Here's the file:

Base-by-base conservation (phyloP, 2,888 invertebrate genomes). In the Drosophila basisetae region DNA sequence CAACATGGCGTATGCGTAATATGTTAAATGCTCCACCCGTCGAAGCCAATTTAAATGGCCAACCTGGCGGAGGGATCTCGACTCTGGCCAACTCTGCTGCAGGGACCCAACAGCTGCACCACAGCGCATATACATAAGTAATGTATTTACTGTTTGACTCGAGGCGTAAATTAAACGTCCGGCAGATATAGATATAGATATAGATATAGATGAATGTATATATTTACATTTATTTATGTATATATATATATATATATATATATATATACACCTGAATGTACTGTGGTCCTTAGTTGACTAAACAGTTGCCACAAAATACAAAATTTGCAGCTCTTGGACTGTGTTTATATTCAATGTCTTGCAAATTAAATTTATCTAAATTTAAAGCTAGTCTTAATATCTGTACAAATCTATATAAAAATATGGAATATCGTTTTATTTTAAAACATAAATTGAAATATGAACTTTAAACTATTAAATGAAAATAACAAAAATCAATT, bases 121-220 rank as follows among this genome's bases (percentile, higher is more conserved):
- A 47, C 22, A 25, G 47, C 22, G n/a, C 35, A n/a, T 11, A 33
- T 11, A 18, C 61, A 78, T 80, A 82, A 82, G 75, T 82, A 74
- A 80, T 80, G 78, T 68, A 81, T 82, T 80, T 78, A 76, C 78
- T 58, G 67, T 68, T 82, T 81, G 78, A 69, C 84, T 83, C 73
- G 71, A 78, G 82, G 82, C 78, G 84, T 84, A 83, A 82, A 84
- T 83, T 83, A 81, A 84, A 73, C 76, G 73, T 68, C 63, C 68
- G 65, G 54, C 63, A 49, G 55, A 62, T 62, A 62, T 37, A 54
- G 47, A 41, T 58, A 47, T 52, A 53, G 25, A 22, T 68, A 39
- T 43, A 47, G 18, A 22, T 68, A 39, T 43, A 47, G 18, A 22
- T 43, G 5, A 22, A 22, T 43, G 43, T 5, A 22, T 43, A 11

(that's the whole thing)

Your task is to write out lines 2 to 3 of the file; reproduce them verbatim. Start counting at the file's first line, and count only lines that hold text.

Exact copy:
- A 47, C 22, A 25, G 47, C 22, G n/a, C 35, A n/a, T 11, A 33
- T 11, A 18, C 61, A 78, T 80, A 82, A 82, G 75, T 82, A 74